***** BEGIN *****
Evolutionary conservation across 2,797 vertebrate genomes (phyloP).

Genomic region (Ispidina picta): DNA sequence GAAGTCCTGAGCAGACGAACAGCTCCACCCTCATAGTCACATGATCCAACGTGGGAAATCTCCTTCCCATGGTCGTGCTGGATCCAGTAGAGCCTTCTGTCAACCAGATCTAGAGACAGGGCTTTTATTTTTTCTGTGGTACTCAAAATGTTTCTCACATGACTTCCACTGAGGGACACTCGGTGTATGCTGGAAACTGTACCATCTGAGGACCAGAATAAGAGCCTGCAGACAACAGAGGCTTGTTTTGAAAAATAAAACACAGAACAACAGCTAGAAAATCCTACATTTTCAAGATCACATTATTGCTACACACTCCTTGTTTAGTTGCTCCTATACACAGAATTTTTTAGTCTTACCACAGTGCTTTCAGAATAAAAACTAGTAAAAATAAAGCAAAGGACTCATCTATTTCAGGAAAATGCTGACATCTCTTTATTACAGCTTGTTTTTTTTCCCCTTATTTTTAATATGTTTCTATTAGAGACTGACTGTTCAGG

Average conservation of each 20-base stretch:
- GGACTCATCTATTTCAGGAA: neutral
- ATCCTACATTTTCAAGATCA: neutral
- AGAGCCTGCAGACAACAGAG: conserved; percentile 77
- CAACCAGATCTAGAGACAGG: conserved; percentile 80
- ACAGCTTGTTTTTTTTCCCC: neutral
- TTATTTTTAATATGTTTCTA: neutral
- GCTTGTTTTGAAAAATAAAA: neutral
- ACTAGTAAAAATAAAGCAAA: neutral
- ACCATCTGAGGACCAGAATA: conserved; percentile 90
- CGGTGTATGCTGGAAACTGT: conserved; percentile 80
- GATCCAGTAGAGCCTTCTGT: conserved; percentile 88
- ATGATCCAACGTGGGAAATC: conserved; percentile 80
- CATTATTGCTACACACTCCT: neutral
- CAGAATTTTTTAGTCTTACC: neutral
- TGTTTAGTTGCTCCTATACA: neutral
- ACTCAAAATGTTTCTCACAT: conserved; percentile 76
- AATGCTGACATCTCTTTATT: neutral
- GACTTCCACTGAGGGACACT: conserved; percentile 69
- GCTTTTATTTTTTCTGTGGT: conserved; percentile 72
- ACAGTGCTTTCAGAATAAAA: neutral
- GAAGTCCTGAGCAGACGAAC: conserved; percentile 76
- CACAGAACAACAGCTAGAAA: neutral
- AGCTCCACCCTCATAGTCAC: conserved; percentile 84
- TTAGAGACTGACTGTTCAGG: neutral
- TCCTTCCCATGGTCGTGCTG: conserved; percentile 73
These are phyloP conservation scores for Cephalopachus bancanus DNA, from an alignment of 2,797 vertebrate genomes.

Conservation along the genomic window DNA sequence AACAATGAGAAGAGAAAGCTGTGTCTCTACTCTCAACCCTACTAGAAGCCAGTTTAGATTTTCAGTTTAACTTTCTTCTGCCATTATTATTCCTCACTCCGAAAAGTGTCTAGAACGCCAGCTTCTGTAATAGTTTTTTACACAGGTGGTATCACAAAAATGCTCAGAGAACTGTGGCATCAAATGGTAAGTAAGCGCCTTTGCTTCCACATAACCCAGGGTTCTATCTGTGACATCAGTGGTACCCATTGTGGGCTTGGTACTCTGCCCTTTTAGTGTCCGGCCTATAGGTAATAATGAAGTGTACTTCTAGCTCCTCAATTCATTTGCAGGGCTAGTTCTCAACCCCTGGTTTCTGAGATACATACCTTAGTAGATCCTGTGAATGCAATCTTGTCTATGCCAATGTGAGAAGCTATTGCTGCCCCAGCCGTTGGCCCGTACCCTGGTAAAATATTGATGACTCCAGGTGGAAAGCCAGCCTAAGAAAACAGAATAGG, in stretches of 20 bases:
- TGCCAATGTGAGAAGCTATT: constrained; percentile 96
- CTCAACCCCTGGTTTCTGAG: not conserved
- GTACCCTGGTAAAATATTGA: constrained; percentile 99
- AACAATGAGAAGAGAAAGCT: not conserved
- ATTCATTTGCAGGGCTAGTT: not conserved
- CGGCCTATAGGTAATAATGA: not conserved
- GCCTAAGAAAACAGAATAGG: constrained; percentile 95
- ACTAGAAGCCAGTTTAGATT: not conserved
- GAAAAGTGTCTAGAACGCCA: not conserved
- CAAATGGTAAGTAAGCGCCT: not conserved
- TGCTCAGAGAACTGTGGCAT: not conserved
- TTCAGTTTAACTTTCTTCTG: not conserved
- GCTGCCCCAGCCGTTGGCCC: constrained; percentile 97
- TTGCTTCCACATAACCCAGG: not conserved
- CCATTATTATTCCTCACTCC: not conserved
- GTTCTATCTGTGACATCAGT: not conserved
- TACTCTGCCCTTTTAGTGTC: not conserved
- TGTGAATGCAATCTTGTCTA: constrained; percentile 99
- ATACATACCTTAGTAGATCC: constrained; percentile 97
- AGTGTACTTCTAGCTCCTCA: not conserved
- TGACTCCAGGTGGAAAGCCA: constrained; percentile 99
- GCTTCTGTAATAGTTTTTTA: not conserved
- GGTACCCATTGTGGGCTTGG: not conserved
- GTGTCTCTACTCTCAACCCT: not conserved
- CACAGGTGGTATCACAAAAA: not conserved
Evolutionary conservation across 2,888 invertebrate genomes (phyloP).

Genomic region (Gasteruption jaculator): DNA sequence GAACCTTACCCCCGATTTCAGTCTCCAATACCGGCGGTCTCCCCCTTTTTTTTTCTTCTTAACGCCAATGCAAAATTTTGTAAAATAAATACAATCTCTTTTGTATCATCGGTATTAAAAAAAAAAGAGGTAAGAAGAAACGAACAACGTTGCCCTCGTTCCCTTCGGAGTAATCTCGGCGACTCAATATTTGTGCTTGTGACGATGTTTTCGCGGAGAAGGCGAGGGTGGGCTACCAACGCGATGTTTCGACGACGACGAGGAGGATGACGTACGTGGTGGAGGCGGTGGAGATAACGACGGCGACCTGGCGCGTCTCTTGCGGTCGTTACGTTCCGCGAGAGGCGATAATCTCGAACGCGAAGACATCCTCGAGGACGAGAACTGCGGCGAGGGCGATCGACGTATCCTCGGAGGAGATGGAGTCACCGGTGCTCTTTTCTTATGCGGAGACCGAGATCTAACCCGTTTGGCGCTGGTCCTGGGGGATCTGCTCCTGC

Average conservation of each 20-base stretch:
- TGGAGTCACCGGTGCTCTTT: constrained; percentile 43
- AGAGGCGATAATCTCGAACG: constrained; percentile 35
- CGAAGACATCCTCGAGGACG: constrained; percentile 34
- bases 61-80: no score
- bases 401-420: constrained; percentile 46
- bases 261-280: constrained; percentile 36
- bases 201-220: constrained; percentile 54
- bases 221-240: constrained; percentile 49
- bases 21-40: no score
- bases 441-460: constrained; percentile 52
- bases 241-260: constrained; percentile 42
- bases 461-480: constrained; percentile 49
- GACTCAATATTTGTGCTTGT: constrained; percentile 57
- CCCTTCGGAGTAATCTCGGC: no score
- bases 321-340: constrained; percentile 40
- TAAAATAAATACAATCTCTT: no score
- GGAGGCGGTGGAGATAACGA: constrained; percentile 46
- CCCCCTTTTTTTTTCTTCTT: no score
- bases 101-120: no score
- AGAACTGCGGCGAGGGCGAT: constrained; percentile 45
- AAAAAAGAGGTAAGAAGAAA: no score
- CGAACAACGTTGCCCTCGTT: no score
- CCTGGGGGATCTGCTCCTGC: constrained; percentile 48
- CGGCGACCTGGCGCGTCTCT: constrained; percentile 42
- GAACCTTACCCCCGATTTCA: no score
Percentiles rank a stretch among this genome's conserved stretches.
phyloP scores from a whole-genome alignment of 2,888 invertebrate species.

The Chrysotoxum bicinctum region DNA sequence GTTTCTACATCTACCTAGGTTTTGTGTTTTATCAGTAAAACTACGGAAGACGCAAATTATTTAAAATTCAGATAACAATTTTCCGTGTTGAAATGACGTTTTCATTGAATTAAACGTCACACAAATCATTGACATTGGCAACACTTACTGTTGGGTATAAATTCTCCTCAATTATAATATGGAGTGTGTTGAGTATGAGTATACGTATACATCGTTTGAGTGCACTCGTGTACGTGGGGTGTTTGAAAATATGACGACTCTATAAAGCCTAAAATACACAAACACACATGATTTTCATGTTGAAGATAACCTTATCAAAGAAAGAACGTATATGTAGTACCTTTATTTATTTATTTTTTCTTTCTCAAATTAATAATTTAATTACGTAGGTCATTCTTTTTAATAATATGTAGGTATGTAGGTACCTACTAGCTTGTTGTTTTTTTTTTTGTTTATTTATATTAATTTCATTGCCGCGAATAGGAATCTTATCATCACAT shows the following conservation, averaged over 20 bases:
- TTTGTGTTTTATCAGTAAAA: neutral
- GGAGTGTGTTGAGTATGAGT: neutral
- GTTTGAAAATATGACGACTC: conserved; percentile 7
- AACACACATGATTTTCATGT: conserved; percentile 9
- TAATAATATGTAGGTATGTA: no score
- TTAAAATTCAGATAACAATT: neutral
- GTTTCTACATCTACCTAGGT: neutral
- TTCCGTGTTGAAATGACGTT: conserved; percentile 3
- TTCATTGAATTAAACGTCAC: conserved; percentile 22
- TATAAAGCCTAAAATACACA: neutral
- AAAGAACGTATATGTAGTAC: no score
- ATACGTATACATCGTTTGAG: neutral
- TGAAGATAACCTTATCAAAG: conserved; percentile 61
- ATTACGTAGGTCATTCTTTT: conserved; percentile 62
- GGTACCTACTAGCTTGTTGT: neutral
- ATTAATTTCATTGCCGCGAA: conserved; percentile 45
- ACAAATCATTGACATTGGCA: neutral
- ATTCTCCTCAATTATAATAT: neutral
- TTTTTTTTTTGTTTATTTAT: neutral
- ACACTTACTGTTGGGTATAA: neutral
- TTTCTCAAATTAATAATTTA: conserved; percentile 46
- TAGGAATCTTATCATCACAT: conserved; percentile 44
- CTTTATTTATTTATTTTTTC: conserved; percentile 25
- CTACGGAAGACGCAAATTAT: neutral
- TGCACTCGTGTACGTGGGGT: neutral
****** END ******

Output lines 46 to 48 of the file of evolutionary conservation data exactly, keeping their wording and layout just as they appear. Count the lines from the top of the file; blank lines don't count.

- GTTCTATCTGTGACATCAGT: not conserved
- TACTCTGCCCTTTTAGTGTC: not conserved
- TGTGAATGCAATCTTGTCTA: constrained; percentile 99